Do you think there are differences in the ways men and women lead?

I wouldn’t say I’ve observed many differences as such – I’ve known some very talented male and female business leaders. Much more important is the establishment and maintenance of a gender balance and greater diversity throughout every tier of a company’s organisation.

What advice would you offer to young women looking to succeed in the workplace?

Be confident! Make sure your voice is heard in meetings. Use every opportunity to write articles for in-house and external publications.

I would also stress to any young woman looking to enter the finance sector that investors need you – many female investors will seek out a female investment manager and there’s a definite shortage of those. While women undoubtedly suffer from a lack of senior management role models, we can always benefit from having more talented women forging ahead with a career in finance.

Are there any women in history or business whom particularly inspire you?

I’ve been particularly inspired by the work of the late Tessa Tennant, a passionate advocate of sustainable investment.

Tessa co-founded the Merlin (later Jupiter) Ecology Fund in 1988 which was the first green unit trust to be launched in the UK. She also co-founded the UKSIF – today known as the UK Sustainable Investment and Finance Association, pioneered socially responsible investment in Asia and helped establish the Carbon Disclosure Project. Importantly for Greenbank, Tessa was very supportive of our family friendly employment research in the late 90s: she felt it was one of the first engagement projects with leading FTSE 100 companies on corporate social responsibility and was very encouraging of our work in that regard.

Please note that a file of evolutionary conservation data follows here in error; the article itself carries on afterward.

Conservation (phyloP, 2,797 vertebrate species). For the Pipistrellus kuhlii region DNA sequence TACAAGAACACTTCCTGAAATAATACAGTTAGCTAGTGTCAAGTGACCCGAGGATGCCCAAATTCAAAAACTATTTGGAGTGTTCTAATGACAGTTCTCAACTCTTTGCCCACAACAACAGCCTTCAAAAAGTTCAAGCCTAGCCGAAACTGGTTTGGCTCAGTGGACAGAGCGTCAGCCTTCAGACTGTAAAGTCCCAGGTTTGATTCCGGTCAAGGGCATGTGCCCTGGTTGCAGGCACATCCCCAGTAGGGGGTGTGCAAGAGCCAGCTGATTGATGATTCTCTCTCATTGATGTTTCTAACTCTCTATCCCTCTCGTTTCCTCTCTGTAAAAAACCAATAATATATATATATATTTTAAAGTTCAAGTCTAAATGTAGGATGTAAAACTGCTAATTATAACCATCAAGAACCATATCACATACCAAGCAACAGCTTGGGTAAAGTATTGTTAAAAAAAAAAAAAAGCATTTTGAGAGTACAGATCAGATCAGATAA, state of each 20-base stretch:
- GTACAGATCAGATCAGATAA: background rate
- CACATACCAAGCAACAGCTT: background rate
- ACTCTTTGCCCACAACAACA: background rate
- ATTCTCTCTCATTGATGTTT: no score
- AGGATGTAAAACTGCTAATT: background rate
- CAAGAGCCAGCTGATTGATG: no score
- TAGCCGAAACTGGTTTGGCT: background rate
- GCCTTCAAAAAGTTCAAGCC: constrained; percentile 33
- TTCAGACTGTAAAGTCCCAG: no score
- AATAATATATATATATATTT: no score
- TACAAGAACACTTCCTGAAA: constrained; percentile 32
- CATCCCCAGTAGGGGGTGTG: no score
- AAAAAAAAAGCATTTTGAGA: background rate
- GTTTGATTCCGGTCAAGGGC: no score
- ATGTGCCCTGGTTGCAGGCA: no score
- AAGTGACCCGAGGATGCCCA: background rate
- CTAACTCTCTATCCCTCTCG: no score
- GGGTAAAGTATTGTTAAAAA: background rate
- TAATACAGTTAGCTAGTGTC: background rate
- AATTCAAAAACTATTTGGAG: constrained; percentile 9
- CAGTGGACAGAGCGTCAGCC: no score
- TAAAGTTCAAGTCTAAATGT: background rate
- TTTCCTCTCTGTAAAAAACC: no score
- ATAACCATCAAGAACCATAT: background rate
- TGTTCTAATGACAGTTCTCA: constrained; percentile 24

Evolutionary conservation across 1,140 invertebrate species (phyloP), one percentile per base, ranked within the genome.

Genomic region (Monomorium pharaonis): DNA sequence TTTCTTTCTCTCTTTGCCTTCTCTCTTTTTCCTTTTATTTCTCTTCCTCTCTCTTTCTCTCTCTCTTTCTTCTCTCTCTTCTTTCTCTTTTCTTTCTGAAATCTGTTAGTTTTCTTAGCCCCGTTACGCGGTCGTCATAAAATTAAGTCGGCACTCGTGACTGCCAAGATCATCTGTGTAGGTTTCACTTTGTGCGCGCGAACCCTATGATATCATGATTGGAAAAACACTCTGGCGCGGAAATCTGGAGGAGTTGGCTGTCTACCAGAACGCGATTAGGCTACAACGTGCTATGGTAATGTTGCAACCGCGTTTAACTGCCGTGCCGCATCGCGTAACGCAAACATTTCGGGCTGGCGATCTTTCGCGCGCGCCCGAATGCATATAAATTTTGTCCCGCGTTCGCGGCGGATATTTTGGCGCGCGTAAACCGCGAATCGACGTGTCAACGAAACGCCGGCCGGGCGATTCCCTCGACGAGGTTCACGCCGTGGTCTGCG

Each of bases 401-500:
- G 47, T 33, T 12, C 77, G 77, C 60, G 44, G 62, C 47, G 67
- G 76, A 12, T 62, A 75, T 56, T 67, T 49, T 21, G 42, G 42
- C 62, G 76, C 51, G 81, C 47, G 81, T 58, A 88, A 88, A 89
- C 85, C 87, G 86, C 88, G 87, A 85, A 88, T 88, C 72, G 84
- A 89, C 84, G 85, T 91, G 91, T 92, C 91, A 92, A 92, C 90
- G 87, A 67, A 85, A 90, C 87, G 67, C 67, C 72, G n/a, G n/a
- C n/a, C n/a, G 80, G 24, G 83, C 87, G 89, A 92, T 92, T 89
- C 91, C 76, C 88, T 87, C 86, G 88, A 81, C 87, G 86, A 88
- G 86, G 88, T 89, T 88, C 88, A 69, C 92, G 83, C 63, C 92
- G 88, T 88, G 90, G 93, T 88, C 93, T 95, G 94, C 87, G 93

How do you envisage the future of ethical and values-driven investing?

I think funds under management are going to continue to increase as more investors become aware of the opportunities of investing ethically. Millennials seem particularly concerned with aligning their investments with their personal values. I also think fossil fuel divestment will continue as investors increase demands for more sustainable energy solutions.

Impact investment is also going to be crucial to the continued evolution of ethical investment. We launched our social enterprise investment service some years ago which has supported direct investment into unquoted, smaller businesses providing solutions to tough social and environmental problems like social exclusion, obesity and drug addiction. We’re also working with investment partners like Resonance here in Bristol: Greenbank is one of the largest investors in their first Social Investment Tax Relief Fund. Their efforts have been particularly key to the regeneration of a rundown area of central Bristol known as The Bearpit, helping to improve public safety and encouraging local food sellers and retailers to reclaim the space.